From Iceland — Claims Of Human Rights Violations In Primary Schools

Claims Of Human Rights Violations In Primary Schools

Published August 18, 2021

Desirai Thompson
Photo by
Vísir/Egill Aðalsteinsson

Claims have been levied against Icelandic primary schools for neglecting to provide appropriate educational services to students with disabilities.

Claims of negligence

The claims arose on a Facebook page, Sagan okkar, encouraging parents to share their experiences navigating the primary school system alongside their children with disabilities. Teachers also began sharing their perceptions.

It was also asked that respondents share their idea of what inclusion means to them. The resounding opinion is that inclusion policies have not been implemented properly due to, among other things, a lack of funding. Ultimately, vulnerable children are being left without vital resources.

Parents of young children in Icelandic primary schools demand that specialized resources must be available to children who need them. Developmental therapists, psychologists, social workers, speech pathologists and physiotherapists are among the positions parents want readily available in their schools. The petition states this is vital in improving the well-being of these schoolchildren.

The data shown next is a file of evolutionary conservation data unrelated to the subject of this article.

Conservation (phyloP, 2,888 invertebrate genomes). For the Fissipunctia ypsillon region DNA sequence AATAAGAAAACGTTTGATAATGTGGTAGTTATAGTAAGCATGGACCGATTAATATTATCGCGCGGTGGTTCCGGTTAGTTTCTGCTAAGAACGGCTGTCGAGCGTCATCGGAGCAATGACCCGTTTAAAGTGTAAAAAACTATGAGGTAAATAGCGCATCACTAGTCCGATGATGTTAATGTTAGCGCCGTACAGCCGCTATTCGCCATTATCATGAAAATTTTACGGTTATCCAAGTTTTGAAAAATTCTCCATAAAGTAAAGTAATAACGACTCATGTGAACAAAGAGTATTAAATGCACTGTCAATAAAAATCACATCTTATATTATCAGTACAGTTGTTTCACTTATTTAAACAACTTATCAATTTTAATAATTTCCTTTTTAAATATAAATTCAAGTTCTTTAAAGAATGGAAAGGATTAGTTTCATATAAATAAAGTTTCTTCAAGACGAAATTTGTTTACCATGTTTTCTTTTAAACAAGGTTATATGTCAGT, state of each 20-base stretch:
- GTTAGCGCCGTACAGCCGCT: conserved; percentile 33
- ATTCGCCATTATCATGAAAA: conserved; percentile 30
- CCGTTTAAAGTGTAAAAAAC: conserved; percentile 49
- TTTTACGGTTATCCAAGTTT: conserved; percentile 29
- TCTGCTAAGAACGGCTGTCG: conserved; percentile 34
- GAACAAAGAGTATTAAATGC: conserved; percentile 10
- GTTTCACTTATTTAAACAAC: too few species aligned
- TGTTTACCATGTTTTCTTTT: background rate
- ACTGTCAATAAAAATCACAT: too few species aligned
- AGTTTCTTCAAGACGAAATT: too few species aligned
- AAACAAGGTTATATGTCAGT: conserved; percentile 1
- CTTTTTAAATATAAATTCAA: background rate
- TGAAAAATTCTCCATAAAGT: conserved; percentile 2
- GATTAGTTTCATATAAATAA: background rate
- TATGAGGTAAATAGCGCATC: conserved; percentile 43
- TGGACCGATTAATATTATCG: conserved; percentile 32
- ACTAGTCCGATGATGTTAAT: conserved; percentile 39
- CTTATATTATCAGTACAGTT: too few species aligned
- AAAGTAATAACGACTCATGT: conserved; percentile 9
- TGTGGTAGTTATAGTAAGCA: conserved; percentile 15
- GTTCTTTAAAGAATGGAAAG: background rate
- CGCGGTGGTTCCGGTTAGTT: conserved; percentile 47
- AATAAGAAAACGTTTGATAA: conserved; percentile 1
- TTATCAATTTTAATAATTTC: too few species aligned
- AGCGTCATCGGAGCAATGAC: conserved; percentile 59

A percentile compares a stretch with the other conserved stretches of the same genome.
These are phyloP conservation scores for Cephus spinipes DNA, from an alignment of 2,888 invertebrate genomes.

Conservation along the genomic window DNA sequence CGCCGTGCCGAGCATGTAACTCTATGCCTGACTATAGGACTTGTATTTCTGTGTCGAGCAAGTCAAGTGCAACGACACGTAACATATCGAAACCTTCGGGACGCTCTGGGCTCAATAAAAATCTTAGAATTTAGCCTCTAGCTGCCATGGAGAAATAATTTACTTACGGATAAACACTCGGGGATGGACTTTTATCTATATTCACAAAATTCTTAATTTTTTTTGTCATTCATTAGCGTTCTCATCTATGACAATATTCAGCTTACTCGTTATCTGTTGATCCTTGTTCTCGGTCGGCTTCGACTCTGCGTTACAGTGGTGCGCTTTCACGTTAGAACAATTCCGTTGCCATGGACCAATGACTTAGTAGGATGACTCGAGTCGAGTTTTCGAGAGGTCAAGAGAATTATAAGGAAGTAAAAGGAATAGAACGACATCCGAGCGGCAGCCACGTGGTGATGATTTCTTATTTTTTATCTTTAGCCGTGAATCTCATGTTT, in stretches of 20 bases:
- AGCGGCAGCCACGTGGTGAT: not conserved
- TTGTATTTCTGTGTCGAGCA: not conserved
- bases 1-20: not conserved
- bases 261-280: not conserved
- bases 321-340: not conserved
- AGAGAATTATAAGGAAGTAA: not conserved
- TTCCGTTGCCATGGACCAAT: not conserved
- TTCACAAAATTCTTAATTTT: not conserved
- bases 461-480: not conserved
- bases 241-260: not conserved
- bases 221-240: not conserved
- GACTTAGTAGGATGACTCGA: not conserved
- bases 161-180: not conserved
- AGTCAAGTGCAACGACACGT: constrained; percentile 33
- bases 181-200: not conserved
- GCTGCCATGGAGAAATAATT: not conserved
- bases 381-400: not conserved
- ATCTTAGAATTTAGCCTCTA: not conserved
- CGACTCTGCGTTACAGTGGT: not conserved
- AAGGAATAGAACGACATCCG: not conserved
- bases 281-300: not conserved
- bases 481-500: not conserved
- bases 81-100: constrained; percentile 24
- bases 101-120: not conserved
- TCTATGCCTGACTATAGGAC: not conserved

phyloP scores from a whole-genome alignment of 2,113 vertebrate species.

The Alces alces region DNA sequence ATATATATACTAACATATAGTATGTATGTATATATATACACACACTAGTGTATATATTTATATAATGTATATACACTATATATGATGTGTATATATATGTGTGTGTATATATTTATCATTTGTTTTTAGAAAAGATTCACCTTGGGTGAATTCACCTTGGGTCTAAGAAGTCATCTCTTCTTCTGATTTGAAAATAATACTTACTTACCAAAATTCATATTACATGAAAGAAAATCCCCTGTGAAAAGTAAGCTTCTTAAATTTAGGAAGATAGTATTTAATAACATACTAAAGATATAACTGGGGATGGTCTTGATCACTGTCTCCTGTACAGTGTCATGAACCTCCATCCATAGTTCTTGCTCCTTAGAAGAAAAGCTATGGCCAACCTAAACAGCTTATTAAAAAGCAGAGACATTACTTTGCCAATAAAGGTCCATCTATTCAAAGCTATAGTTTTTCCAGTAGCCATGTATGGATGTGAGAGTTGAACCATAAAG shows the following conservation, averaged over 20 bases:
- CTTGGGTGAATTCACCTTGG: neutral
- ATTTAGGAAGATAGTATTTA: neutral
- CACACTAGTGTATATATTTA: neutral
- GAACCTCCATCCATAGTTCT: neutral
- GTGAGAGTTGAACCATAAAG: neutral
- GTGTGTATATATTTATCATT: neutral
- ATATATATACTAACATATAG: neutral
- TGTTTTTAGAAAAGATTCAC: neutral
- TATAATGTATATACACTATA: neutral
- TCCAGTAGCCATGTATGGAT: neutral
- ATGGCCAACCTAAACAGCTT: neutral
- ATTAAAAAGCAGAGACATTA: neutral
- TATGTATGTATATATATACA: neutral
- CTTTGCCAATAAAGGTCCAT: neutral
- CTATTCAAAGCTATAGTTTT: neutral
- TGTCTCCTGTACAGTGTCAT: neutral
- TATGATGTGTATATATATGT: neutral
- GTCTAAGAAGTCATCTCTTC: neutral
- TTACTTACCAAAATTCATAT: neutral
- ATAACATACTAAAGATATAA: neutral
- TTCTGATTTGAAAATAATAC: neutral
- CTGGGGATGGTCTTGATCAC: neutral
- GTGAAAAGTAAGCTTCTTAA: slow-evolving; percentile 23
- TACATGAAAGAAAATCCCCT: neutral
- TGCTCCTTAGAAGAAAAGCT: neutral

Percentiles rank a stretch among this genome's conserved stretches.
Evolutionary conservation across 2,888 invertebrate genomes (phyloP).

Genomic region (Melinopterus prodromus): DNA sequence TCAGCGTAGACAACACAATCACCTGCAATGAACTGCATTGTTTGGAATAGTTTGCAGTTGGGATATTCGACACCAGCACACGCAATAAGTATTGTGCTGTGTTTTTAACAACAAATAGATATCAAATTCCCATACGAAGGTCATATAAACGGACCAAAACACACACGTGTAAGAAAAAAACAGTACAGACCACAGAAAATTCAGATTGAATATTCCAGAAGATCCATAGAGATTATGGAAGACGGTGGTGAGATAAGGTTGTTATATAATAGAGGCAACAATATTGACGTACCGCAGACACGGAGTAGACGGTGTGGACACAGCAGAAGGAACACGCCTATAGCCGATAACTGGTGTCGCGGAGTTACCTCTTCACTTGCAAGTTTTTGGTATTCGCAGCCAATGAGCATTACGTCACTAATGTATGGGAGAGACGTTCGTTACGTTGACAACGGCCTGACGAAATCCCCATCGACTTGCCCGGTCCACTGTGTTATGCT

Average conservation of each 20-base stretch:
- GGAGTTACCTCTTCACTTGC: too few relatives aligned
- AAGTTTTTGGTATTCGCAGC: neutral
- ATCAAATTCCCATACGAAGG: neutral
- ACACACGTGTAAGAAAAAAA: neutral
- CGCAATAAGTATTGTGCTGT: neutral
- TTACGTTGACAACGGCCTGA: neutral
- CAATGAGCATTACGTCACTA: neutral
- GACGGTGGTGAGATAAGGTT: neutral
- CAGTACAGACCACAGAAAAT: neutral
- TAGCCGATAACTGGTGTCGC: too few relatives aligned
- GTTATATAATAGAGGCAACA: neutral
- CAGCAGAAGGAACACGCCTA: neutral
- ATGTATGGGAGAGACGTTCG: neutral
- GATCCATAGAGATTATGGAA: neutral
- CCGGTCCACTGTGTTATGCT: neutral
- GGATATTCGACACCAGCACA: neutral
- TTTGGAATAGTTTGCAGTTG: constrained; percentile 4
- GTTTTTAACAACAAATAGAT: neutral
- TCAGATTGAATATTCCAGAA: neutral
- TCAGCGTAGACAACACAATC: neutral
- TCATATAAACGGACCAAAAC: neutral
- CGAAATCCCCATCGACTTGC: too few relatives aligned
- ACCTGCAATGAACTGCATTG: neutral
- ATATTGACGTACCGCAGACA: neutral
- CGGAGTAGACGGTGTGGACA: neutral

Children are guaranteed the right to equal access in schooling, regardless of physical, mental or developmental disability. Vísir reports that ever third child in Iceland is in need of some form of support.

Daníel Isebarn Ágústsson, a lawyer representing the Icelandic Disability Alliance (Öryrkjabandalagsins), says that if the demands are not met, the matter will likely have to be taken to court.

Iceland’s responsibility

Iceland is signatory to most United Nations international human rights conventions including the Convention on the Rights of the Child and the Convention on the Rights of Persons With Disabilities. These two treaties are integral in securing the rights of children with disabilities to equal access to education.

By ratifying these treaties, Iceland has agreed to a legal obligation to secure the rights outlined in the treaties by implementing domestic measures and necessary legislation.

The Icelandic Disability Alliance feels the rights of children with disabilities in primary schools are being violated. They are asking municipalities to submit plans detailing the measures to be undertaken to correct these concerns.

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